How to Define the Perfect Scope for Your LearnDash Project

    Shreya Reddy
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An honest, detailed, no-nonsense project scope.

That’s what we’re aiming for, isn’t it?

Without an accurate estimate, outsourcing your project could turn into a massive management nightmare. 

Before you can even let out a sigh of relief, you’ll find yourself dealing with a big pile of delays, missing details, infinite loops of going back and forth, pushing back of deadlines and redefining the initial scope of the project until you’ve dwindled your budget down to nothing; all of which leaves you standing with a heavy box of unsold courses and a massive hole in your pocket.


learndash scopeSadly, we’ve had quite a few of our clients tell us these horror stories from their previous experiences.

After working with 450+ businesses over the years, we’ve learned a thing or two about defining the perfect scope for a LearnDash project.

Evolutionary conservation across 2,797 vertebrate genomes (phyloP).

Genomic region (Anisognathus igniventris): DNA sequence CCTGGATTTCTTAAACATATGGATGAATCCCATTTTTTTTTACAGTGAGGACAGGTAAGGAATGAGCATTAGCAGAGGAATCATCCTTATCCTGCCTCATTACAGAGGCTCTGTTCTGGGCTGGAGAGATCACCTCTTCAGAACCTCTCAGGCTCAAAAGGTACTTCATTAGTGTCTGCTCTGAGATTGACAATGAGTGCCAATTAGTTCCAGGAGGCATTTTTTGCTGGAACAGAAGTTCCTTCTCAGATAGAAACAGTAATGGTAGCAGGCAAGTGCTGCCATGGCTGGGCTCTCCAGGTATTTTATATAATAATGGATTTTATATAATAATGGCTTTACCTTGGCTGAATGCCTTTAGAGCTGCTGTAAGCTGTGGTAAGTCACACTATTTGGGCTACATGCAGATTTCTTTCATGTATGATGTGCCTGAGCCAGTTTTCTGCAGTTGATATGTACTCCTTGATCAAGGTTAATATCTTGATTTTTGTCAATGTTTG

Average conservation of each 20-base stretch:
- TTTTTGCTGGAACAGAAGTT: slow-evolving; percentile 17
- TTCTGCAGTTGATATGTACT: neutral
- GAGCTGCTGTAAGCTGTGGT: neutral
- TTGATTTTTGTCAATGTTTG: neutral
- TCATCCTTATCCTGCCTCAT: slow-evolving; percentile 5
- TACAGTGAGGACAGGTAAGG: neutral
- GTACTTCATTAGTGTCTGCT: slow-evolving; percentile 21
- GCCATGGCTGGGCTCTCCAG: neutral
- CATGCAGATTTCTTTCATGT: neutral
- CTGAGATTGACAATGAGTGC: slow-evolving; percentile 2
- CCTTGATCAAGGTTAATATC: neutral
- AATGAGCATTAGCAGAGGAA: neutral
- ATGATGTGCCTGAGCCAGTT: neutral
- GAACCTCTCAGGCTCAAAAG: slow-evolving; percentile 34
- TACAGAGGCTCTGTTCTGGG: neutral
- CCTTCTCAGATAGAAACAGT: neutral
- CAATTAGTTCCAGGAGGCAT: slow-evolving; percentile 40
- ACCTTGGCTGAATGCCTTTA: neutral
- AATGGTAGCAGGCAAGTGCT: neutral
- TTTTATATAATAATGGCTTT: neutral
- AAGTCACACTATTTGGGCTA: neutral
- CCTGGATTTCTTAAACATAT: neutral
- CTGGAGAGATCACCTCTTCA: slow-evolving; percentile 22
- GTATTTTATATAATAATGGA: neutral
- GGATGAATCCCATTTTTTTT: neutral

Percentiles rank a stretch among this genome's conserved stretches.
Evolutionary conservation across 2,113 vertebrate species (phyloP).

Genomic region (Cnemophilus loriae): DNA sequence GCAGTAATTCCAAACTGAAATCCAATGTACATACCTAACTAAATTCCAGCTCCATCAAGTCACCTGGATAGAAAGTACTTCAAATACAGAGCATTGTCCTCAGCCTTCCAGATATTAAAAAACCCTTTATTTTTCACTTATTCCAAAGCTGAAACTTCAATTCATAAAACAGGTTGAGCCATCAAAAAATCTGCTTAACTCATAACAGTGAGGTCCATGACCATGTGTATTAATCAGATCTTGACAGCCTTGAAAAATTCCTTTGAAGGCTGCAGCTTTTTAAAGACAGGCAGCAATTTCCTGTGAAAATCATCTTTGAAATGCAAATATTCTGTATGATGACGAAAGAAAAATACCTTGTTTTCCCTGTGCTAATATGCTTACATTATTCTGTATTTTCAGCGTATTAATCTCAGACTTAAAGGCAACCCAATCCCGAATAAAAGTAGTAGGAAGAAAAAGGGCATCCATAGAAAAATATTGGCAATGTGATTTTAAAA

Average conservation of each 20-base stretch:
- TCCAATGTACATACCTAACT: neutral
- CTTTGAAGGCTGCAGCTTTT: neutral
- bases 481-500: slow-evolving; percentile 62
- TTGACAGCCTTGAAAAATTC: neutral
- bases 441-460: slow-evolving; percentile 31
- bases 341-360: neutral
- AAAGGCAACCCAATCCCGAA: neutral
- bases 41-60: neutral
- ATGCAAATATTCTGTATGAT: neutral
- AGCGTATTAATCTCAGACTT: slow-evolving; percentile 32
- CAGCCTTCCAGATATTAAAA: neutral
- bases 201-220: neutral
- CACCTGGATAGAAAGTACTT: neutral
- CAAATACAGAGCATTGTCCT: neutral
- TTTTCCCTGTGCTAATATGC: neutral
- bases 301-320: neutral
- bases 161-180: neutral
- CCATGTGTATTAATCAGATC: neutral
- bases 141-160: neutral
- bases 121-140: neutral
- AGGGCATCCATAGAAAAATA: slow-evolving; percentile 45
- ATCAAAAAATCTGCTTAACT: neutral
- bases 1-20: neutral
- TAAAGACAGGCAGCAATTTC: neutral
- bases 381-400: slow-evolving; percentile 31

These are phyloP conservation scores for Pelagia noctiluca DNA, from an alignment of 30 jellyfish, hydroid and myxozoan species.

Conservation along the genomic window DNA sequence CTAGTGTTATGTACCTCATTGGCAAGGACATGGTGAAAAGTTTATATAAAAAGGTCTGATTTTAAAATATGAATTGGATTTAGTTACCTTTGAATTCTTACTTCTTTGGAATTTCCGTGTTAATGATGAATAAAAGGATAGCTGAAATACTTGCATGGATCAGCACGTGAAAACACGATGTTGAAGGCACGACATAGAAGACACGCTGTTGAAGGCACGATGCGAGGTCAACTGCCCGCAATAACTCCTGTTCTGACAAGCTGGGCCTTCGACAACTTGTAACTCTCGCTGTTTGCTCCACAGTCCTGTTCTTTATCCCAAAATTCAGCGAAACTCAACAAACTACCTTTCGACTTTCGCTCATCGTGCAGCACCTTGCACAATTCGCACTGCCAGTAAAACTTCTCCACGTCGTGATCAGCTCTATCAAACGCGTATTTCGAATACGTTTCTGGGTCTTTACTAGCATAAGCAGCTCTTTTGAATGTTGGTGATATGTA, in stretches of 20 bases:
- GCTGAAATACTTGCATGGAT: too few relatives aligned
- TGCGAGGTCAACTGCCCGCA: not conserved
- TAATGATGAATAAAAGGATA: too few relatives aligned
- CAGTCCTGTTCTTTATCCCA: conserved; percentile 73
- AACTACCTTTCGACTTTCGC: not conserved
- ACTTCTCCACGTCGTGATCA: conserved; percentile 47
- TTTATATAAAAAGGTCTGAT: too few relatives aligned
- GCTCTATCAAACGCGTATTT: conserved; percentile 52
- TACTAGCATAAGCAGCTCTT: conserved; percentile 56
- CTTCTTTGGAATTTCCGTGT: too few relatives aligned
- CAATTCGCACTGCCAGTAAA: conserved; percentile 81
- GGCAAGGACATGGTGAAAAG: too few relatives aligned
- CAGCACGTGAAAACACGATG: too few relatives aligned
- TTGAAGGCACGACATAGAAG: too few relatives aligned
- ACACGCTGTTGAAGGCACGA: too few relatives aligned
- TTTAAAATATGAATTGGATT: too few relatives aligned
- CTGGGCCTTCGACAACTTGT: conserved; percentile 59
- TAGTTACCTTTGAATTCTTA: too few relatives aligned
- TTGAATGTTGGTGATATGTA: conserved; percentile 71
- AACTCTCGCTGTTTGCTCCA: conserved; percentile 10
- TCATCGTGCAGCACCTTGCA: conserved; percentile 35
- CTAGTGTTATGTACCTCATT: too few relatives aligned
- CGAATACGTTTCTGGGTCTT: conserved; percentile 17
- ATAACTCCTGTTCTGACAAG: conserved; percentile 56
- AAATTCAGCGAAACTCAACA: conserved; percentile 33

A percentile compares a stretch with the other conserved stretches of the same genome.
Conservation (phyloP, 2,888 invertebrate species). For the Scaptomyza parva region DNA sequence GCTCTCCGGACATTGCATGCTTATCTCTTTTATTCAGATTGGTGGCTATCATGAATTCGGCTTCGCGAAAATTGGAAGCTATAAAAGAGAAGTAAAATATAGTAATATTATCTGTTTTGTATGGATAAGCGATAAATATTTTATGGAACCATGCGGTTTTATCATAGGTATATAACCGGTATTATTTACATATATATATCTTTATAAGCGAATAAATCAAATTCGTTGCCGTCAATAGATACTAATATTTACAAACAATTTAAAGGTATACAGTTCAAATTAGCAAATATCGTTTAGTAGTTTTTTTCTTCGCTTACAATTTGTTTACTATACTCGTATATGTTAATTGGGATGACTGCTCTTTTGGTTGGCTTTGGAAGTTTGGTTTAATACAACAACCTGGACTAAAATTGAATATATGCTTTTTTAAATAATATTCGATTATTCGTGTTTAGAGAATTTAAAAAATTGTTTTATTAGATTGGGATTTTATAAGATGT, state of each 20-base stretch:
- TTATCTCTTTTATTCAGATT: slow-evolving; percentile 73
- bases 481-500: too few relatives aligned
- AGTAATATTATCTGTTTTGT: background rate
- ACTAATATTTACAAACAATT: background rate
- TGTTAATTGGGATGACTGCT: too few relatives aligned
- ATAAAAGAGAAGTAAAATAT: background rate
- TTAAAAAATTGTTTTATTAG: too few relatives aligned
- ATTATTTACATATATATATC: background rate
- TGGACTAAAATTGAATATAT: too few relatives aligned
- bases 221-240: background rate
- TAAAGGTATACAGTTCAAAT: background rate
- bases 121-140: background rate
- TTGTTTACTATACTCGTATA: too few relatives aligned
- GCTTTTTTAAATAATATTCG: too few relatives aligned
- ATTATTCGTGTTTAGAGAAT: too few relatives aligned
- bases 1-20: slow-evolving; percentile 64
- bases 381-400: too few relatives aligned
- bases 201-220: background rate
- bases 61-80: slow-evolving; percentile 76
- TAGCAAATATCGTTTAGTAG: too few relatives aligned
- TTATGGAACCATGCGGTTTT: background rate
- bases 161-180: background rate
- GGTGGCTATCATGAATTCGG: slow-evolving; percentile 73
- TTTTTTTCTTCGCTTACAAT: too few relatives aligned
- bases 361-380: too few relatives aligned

#1 The First Few Discussions are the Most Important Ones

You don’t need to be a WordPress or LearnDash expert. What matters is that you clearly communicate with the people who are. 

Don’t hesitate to ask questions and clarify any doubts or concerns that you have, irrespective of how trivial they may seem. The initial discussions that you have with your developer or agency set the tone for your project as well as your relationship with them.

You don’t need to worry about getting too granular at this stage. But asking the right questions to your LearnDash developer and conveying your expectations, is extremely critical.

Recently a client of ours (let’s call him Bob) wanted to migrate his site to LearnDash. After understanding why Bob needed to make the switch to LearnDash, we discovered that his biggest concern was to ensure his students didn’t experience any discrepancies on his site. 

Insights like these helped us scope out an optimum solution for Bob’s specific business needs.

#2 Assumptions Set the Stage for Surprise Costs and Major Delays